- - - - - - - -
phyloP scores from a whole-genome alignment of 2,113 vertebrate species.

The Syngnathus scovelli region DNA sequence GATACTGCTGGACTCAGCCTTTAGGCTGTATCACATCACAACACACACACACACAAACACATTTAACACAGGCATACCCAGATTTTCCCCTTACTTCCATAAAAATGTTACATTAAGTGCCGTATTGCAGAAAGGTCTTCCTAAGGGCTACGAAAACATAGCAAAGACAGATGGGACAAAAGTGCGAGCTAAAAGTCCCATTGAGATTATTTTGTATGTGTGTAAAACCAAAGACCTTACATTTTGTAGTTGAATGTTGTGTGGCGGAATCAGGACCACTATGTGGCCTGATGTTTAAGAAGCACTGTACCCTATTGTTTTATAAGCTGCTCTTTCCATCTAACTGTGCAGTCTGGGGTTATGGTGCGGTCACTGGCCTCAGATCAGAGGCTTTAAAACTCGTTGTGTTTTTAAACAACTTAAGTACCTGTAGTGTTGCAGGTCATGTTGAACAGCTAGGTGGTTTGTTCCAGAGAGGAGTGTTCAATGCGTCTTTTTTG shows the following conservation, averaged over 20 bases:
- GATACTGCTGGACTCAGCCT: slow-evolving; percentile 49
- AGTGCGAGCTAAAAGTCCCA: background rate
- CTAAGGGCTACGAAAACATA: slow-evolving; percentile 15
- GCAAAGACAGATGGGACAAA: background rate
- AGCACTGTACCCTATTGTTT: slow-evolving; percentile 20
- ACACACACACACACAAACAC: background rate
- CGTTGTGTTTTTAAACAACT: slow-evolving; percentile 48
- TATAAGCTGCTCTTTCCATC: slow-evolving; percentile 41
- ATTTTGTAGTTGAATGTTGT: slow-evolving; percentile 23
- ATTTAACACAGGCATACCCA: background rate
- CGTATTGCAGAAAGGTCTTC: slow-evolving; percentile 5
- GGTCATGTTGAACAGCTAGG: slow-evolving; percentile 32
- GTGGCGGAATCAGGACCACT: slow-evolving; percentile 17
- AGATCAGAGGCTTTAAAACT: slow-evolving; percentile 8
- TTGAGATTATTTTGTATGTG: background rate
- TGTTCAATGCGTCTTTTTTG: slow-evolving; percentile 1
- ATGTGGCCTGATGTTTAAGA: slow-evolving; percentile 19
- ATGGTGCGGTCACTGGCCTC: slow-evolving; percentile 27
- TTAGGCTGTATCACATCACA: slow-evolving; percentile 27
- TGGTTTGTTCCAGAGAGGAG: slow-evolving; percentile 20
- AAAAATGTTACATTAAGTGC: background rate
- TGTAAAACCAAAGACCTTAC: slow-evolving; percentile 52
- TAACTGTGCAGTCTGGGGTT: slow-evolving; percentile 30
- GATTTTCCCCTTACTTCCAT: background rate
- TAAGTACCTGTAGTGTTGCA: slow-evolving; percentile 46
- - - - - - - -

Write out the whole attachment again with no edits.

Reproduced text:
phyloP scores from a whole-genome alignment of 2,113 vertebrate species.

The Syngnathus scovelli region DNA sequence GATACTGCTGGACTCAGCCTTTAGGCTGTATCACATCACAACACACACACACACAAACACATTTAACACAGGCATACCCAGATTTTCCCCTTACTTCCATAAAAATGTTACATTAAGTGCCGTATTGCAGAAAGGTCTTCCTAAGGGCTACGAAAACATAGCAAAGACAGATGGGACAAAAGTGCGAGCTAAAAGTCCCATTGAGATTATTTTGTATGTGTGTAAAACCAAAGACCTTACATTTTGTAGTTGAATGTTGTGTGGCGGAATCAGGACCACTATGTGGCCTGATGTTTAAGAAGCACTGTACCCTATTGTTTTATAAGCTGCTCTTTCCATCTAACTGTGCAGTCTGGGGTTATGGTGCGGTCACTGGCCTCAGATCAGAGGCTTTAAAACTCGTTGTGTTTTTAAACAACTTAAGTACCTGTAGTGTTGCAGGTCATGTTGAACAGCTAGGTGGTTTGTTCCAGAGAGGAGTGTTCAATGCGTCTTTTTTG shows the following conservation, averaged over 20 bases:
- GATACTGCTGGACTCAGCCT: slow-evolving; percentile 49
- AGTGCGAGCTAAAAGTCCCA: background rate
- CTAAGGGCTACGAAAACATA: slow-evolving; percentile 15
- GCAAAGACAGATGGGACAAA: background rate
- AGCACTGTACCCTATTGTTT: slow-evolving; percentile 20
- ACACACACACACACAAACAC: background rate
- CGTTGTGTTTTTAAACAACT: slow-evolving; percentile 48
- TATAAGCTGCTCTTTCCATC: slow-evolving; percentile 41
- ATTTTGTAGTTGAATGTTGT: slow-evolving; percentile 23
- ATTTAACACAGGCATACCCA: background rate
- CGTATTGCAGAAAGGTCTTC: slow-evolving; percentile 5
- GGTCATGTTGAACAGCTAGG: slow-evolving; percentile 32
- GTGGCGGAATCAGGACCACT: slow-evolving; percentile 17
- AGATCAGAGGCTTTAAAACT: slow-evolving; percentile 8
- TTGAGATTATTTTGTATGTG: background rate
- TGTTCAATGCGTCTTTTTTG: slow-evolving; percentile 1
- ATGTGGCCTGATGTTTAAGA: slow-evolving; percentile 19
- ATGGTGCGGTCACTGGCCTC: slow-evolving; percentile 27
- TTAGGCTGTATCACATCACA: slow-evolving; percentile 27
- TGGTTTGTTCCAGAGAGGAG: slow-evolving; percentile 20
- AAAAATGTTACATTAAGTGC: background rate
- TGTAAAACCAAAGACCTTAC: slow-evolving; percentile 52
- TAACTGTGCAGTCTGGGGTT: slow-evolving; percentile 30
- GATTTTCCCCTTACTTCCAT: background rate
- TAAGTACCTGTAGTGTTGCA: slow-evolving; percentile 46